How To Dress - Cycling


How to dress?

One of cycling’s defining features is its long rides. A workout as well as a race often lasts several hours, which leaves plenty of time for the weather to shift back and forth – a fact that places great demands on the cyclist’s clothes in order for him or her to perform and feel well with an optimal body temperature. Based on our long collaboration with some of the best professional teams in the world, this guide is designed to help you dress for optimal comfort and performance in any weather condition, both on the road and in the woods.

We put together a seasonal kit of suggested products to help you navigate our collections and get you riding quicker.

Start by putting on a pair of high-quality bike shorts. As a cyclist you spend many hours in the saddle, which puts a lot of strain on your seat area, and a pair of good bike shorts are therefore crucial for long-lasting comfort.

The bike shorts come in two main versions: Shorts and Bib shorts, of which the latter features bibs that eliminate the pressure in the waist area. Bib shorts are the most common alternative and the preferred choice of serious riders. Regardless of what kind of bike shorts you choose, make sure they fit well and come with a chamois that suits your anatomy and ambition. It’s important that the bike shorts and the chamois are made of functional fabrics that keep you dry even during long and intense rides in warm conditions as well as give you the best support.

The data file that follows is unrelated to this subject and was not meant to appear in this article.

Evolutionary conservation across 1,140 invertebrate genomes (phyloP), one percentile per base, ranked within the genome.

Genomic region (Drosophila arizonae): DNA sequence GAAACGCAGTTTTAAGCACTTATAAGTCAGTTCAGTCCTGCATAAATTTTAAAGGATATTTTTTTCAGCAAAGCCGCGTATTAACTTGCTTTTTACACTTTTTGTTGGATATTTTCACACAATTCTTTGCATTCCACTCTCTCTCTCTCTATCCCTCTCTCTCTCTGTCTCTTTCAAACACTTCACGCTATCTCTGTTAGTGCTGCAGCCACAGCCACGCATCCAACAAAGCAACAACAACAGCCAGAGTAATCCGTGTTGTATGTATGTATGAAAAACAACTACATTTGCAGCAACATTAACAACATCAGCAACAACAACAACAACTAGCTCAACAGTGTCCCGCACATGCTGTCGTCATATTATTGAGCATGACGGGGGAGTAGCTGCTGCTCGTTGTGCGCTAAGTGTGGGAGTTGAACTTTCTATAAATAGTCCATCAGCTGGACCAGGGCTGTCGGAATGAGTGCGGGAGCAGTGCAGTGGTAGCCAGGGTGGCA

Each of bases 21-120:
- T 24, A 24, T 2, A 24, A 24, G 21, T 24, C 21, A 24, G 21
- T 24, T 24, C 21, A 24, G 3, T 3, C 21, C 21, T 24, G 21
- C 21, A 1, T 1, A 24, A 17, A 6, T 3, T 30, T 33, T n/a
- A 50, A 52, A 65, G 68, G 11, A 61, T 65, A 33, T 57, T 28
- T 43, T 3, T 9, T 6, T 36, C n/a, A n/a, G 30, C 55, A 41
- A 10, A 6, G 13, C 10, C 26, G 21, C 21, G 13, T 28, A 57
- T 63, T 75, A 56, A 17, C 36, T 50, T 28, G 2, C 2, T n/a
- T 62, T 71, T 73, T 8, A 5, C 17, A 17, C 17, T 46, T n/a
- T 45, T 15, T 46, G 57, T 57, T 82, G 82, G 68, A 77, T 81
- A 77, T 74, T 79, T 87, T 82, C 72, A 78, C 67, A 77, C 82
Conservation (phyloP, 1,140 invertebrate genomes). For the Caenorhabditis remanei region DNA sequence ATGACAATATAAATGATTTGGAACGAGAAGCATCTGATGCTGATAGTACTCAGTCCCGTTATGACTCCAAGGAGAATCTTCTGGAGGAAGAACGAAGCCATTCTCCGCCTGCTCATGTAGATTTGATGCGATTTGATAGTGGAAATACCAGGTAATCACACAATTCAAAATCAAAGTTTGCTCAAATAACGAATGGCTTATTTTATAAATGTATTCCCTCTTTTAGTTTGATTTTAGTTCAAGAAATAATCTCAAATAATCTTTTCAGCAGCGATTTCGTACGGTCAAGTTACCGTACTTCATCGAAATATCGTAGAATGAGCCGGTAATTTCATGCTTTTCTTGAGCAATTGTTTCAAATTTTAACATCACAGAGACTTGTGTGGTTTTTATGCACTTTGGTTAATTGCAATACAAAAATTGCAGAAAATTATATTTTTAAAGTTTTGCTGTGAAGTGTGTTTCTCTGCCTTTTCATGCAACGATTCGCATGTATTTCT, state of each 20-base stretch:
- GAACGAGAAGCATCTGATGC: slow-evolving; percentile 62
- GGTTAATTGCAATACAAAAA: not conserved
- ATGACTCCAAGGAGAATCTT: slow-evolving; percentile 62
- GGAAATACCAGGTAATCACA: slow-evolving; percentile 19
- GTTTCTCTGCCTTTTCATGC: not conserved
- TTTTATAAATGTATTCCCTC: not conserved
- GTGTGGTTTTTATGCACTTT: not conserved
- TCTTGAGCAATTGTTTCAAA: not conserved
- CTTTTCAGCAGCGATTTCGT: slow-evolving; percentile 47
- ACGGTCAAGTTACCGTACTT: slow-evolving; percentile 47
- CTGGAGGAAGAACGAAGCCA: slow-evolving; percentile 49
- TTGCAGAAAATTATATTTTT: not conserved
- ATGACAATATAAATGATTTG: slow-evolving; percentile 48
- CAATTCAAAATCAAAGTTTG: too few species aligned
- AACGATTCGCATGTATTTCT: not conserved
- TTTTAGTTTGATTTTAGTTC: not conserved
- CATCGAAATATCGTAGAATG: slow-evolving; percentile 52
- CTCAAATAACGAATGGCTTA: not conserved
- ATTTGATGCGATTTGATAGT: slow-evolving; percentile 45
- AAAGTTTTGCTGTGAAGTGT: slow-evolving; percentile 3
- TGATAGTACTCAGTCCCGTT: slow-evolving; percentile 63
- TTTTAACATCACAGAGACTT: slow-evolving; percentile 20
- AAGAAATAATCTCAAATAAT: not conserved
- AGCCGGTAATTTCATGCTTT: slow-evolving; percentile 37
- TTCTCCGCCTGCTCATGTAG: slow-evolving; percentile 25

The Shorts/Bib shorts are designed to be worn next to the skin, so don’t wear any underwear underneath the bike shorts since underwear may cause chafing.


Keep your upper body cool.

On the upper body you should wear a bike jersey made of functional polyester that keeps you cool and dry in warm conditions. In lower temperatures, wear a baselayer singlet or tee underneath the jersey and/or a thin wind-protective vest on the outside. A baselayer tee with wind-protective front is also a great choice in cool conditions.

Remember, however, to not dress too warm, since overheating will hamper your performance. By wearing a thin wind-protective vest or jacket, you can quickly dress down if you get too warm and then store the vest/jacket in one of the jersey’s back pockets.

The coffee break is a great tradition in cycling. If you bring a bike vest/jacket, you can easily dress up to stay warm during the break.


Using accessories such as arm, knee and leg warmers you can quickly adapt your outfit to shifting weather conditions and cool temperatures. If you get too warm, these accessories can easily be stored in your jersey pocket. Shoe covers are another great item that can be used to keep your feet warm during cool spring and fall rides as well as in wet and windy conditions.


Protection against wind and rain.

Devoted cyclists have both a wind jacket and a rain jacket in their bike wardrobe. The wind jacket should be designed to protect against wind and offer enough breathability to make sure you stay protected without overheating, while the rain jacket should also offer protection in wet conditions. For optimal protection and breathability and to eliminate the risk of overheating, use the respective jacket for its intended purpose.

In heavy rain, you can wear a pair of bike-specific rain pants (or shorts) outside your bike shorts for full water protection.


Mountain biking comes in all kinds of fits.

The above recommendations also apply to mountain bikers. When it comes to the fitting, however, there are as many opinions as there are MTB riders. Some like it tight, many prefer a looser fit, whereas others must have a fit that makes room for protective gear underneath the clothes. Craft offers a wide range of mountain bike clothes with all kinds of fits, allowing you to choose an outfit that suits you and your purpose.

By dressing optimally all the way from the inside out you will stay both cool and dry, enabling you to perform better and work out longer.

Have a great ride!